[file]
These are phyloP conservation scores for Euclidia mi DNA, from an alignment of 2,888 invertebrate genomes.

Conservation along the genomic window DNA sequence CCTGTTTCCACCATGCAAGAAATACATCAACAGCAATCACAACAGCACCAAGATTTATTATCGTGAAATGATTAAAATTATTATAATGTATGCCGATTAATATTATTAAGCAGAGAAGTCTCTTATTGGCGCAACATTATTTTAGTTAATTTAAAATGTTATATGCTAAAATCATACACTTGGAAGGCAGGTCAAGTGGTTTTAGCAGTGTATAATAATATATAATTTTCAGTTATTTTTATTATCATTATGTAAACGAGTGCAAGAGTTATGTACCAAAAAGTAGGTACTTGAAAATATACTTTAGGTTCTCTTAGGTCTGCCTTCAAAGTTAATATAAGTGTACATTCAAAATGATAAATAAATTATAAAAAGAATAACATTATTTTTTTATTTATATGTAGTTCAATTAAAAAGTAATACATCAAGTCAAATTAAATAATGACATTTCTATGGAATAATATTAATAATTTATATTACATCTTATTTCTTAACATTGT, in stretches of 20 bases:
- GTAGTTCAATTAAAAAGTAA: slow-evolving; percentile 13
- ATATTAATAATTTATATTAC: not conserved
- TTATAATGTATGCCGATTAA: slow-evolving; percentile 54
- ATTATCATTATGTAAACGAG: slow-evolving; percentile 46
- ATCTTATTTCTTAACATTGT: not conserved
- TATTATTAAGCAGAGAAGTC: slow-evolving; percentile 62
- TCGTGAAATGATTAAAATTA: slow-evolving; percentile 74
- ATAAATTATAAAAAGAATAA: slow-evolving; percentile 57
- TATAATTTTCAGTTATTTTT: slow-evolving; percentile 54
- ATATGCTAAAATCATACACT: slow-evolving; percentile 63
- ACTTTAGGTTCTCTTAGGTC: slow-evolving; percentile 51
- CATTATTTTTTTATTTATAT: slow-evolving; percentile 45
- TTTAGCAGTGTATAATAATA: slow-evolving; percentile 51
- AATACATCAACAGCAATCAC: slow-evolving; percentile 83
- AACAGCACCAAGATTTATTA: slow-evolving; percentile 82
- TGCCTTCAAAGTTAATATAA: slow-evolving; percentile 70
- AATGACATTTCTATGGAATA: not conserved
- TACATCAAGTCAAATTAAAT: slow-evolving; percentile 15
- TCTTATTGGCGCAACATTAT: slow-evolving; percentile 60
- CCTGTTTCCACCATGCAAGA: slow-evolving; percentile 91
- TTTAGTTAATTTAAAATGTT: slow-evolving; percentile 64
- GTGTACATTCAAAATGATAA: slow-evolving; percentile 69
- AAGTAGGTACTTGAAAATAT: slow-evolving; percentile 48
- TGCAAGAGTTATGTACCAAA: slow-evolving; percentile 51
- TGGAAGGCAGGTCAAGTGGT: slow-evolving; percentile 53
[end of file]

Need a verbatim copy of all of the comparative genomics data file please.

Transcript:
These are phyloP conservation scores for Euclidia mi DNA, from an alignment of 2,888 invertebrate genomes.

Conservation along the genomic window DNA sequence CCTGTTTCCACCATGCAAGAAATACATCAACAGCAATCACAACAGCACCAAGATTTATTATCGTGAAATGATTAAAATTATTATAATGTATGCCGATTAATATTATTAAGCAGAGAAGTCTCTTATTGGCGCAACATTATTTTAGTTAATTTAAAATGTTATATGCTAAAATCATACACTTGGAAGGCAGGTCAAGTGGTTTTAGCAGTGTATAATAATATATAATTTTCAGTTATTTTTATTATCATTATGTAAACGAGTGCAAGAGTTATGTACCAAAAAGTAGGTACTTGAAAATATACTTTAGGTTCTCTTAGGTCTGCCTTCAAAGTTAATATAAGTGTACATTCAAAATGATAAATAAATTATAAAAAGAATAACATTATTTTTTTATTTATATGTAGTTCAATTAAAAAGTAATACATCAAGTCAAATTAAATAATGACATTTCTATGGAATAATATTAATAATTTATATTACATCTTATTTCTTAACATTGT, in stretches of 20 bases:
- GTAGTTCAATTAAAAAGTAA: slow-evolving; percentile 13
- ATATTAATAATTTATATTAC: not conserved
- TTATAATGTATGCCGATTAA: slow-evolving; percentile 54
- ATTATCATTATGTAAACGAG: slow-evolving; percentile 46
- ATCTTATTTCTTAACATTGT: not conserved
- TATTATTAAGCAGAGAAGTC: slow-evolving; percentile 62
- TCGTGAAATGATTAAAATTA: slow-evolving; percentile 74
- ATAAATTATAAAAAGAATAA: slow-evolving; percentile 57
- TATAATTTTCAGTTATTTTT: slow-evolving; percentile 54
- ATATGCTAAAATCATACACT: slow-evolving; percentile 63
- ACTTTAGGTTCTCTTAGGTC: slow-evolving; percentile 51
- CATTATTTTTTTATTTATAT: slow-evolving; percentile 45
- TTTAGCAGTGTATAATAATA: slow-evolving; percentile 51
- AATACATCAACAGCAATCAC: slow-evolving; percentile 83
- AACAGCACCAAGATTTATTA: slow-evolving; percentile 82
- TGCCTTCAAAGTTAATATAA: slow-evolving; percentile 70
- AATGACATTTCTATGGAATA: not conserved
- TACATCAAGTCAAATTAAAT: slow-evolving; percentile 15
- TCTTATTGGCGCAACATTAT: slow-evolving; percentile 60
- CCTGTTTCCACCATGCAAGA: slow-evolving; percentile 91
- TTTAGTTAATTTAAAATGTT: slow-evolving; percentile 64
- GTGTACATTCAAAATGATAA: slow-evolving; percentile 69
- AAGTAGGTACTTGAAAATAT: slow-evolving; percentile 48
- TGCAAGAGTTATGTACCAAA: slow-evolving; percentile 51
- TGGAAGGCAGGTCAAGTGGT: slow-evolving; percentile 53